Flashcards in 6. Chronic Inflammation Deck (17):
what is the purpose of inflammation?
1. remove the cause of injury
2. initiate repair
3. prevent necrosis
what are the dominant cells in chronic inflammation?
lymphocytes, macrophages and plasma cells
granulation and scar tissue is more abundant
does chronic inflammation have a primary or secondary onset?
usually primary, but can be sequential from acute inflammation
what are the factors precipitating chronic inflammation?
1. infection - TB, leprosy, viruses
2. endogenous materials - uric acid crystals
3. exogenous materials - asbestos, sutures, implants
4. autoimmune - RA, SLE
5. primary granulomatous diseases - crohn's, sarcoidosis
when does chronic inflammation have a secondary onset?
most common in suppurative acute inflammation
if the abscess is deep enough, the walls thicken, cause granulation and fibrous tissue.
recurrent acute inflammations also lead to chronic
what are the morphological features of chronic inflammation?
infiltration with mononuclear cells
healing by fibrosis
what is a granuloma?
mass of immune cells that forms at sites of infection or inflammation
what are the macroscopic features of chronic inflammation?
dependent on the actual disease
chronic abscess cavity
granulomatous in some cases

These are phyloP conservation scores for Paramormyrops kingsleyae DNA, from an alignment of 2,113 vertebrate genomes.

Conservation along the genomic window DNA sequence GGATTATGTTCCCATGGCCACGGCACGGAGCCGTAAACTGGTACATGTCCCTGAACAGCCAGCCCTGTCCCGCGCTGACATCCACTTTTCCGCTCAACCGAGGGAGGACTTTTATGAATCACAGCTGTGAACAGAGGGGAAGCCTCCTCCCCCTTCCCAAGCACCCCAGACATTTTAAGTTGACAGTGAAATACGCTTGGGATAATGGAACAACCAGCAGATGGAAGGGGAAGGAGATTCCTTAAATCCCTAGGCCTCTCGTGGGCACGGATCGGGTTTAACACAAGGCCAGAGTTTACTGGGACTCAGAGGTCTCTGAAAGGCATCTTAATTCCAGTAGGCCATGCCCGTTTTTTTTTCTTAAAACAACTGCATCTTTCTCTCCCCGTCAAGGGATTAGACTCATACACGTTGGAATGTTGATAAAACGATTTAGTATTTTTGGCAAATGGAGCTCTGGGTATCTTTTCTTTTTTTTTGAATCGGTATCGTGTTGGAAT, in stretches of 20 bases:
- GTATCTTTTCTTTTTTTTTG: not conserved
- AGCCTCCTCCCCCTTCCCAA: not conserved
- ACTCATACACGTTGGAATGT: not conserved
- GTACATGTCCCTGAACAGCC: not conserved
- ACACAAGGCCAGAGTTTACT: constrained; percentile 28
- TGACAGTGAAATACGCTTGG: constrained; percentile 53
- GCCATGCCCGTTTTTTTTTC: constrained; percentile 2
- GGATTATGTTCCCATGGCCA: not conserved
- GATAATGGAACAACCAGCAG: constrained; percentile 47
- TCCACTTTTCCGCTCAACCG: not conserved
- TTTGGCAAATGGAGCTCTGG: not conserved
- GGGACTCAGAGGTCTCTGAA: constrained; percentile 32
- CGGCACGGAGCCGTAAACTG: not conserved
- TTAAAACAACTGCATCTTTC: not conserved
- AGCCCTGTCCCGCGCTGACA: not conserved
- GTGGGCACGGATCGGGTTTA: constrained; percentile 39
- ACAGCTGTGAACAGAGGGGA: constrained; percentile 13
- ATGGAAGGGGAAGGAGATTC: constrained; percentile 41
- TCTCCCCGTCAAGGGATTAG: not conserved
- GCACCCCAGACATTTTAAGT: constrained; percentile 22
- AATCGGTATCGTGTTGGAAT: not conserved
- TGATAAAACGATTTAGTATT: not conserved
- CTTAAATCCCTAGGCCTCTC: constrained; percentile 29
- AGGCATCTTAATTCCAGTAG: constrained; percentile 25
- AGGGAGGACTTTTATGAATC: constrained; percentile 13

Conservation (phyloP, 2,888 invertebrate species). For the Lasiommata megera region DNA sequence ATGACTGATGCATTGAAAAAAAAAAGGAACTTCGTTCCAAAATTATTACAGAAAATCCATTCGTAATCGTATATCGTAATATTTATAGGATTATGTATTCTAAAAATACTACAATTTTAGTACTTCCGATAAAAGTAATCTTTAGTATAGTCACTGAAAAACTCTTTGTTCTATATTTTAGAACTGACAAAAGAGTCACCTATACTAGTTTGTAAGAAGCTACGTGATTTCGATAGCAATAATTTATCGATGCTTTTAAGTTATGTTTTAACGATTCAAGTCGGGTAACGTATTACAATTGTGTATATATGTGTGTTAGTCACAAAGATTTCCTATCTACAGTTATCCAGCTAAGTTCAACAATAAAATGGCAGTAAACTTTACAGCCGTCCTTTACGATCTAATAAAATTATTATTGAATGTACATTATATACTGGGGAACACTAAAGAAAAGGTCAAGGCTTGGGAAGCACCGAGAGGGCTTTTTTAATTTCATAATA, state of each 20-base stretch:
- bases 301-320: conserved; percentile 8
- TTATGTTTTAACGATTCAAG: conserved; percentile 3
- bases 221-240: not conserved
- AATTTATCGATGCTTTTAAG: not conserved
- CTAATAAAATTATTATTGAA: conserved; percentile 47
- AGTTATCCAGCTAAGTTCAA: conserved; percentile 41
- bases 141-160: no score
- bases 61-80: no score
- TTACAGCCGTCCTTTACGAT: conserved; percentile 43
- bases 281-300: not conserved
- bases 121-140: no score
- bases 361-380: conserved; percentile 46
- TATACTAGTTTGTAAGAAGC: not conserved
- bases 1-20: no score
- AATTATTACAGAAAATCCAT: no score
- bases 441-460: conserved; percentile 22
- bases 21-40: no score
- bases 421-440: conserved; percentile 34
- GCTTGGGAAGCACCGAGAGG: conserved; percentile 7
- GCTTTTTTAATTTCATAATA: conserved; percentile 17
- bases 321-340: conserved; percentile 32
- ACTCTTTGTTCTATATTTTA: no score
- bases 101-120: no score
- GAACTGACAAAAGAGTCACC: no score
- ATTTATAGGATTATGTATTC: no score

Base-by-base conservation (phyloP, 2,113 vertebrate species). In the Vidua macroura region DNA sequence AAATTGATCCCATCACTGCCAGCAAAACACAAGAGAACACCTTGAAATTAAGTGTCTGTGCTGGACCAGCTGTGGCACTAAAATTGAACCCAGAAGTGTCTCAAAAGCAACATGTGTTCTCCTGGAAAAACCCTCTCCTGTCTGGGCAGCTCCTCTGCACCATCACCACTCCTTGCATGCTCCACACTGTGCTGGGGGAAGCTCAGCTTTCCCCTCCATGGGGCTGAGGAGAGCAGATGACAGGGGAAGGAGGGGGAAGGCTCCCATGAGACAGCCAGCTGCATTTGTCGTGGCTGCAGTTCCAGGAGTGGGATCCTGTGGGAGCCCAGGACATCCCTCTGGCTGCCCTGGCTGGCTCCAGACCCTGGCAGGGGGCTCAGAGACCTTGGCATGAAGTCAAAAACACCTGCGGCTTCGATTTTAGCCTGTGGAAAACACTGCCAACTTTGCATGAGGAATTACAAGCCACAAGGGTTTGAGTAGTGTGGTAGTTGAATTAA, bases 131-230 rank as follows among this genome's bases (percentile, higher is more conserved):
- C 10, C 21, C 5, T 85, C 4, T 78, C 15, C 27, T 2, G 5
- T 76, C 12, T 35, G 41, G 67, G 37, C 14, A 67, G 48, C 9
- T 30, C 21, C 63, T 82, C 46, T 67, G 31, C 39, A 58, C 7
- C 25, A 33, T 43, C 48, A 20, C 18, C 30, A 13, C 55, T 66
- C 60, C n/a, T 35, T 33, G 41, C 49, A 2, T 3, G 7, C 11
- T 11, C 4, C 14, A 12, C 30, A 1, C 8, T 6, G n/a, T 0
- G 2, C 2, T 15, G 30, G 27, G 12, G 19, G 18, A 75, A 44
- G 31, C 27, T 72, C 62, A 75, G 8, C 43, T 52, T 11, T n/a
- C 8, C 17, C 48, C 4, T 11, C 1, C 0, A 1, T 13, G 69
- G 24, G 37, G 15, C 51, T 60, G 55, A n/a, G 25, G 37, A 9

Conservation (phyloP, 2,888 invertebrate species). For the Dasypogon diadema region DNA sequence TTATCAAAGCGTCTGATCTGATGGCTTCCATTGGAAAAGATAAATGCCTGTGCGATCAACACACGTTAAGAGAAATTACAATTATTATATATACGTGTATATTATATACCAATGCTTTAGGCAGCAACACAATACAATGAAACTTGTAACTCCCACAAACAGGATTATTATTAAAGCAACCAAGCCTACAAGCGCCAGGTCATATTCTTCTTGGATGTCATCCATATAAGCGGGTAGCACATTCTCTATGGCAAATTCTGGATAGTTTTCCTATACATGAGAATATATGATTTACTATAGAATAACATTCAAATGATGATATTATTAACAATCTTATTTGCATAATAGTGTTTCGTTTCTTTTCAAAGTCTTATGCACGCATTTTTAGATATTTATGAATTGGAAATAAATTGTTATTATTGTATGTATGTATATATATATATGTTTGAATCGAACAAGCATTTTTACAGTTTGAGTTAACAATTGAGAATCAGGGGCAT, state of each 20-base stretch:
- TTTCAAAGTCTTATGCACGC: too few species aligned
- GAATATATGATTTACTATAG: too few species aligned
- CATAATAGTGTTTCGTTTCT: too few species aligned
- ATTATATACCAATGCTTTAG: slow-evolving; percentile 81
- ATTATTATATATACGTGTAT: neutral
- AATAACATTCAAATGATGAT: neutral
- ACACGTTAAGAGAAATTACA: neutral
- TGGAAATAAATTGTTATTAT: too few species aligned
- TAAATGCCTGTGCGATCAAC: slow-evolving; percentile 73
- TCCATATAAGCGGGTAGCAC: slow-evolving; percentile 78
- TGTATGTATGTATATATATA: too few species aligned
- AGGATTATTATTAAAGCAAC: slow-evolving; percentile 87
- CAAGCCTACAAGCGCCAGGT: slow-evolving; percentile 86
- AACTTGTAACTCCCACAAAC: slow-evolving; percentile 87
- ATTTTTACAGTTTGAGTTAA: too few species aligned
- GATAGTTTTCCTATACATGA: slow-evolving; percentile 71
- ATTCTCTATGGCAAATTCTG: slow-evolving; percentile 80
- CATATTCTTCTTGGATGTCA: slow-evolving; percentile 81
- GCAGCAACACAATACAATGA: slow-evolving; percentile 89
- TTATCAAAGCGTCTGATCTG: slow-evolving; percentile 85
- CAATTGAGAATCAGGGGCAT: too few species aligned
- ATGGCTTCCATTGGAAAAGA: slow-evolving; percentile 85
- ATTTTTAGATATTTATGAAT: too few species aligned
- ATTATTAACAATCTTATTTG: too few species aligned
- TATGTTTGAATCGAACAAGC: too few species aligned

what are the microscopic features of chronic inflammation?
1. cellular infiltrate of lymphocytes, plasma cells and macrophages
2. exudation if fluid is not prominent
3. production of new fibrous tissue from granulation tissue
what is the function of macrophages?
phagocytosis of bacteria and damaged tissue
what are the 3 processes involved in wound healing?
2. deposition of collagen by fibroblasts
3. inflammatory cells
what is the aim of wound healing?
to replace injured tissue with fibrous tissue
what is fibrosis?
macrophage induced laying down of connective tissue including collagen during repair of damaged tissue
what are histiocytic cells?
multinuclear giant cells which develop when 2 or more macrophages try to engulf the same particle
no known function
what are the histological contents of a granuloma?
langerhans giant cells + epithelioid histiocytes + caseous necrosis
examples of granulomatous diseases
1. bacterial - TB, leprosy
2. parasitic - schistosomiasis
3. fungal - cryptococcus
4. synthetic materials - silicosis
5. unknown - sarcoidosis, crohn's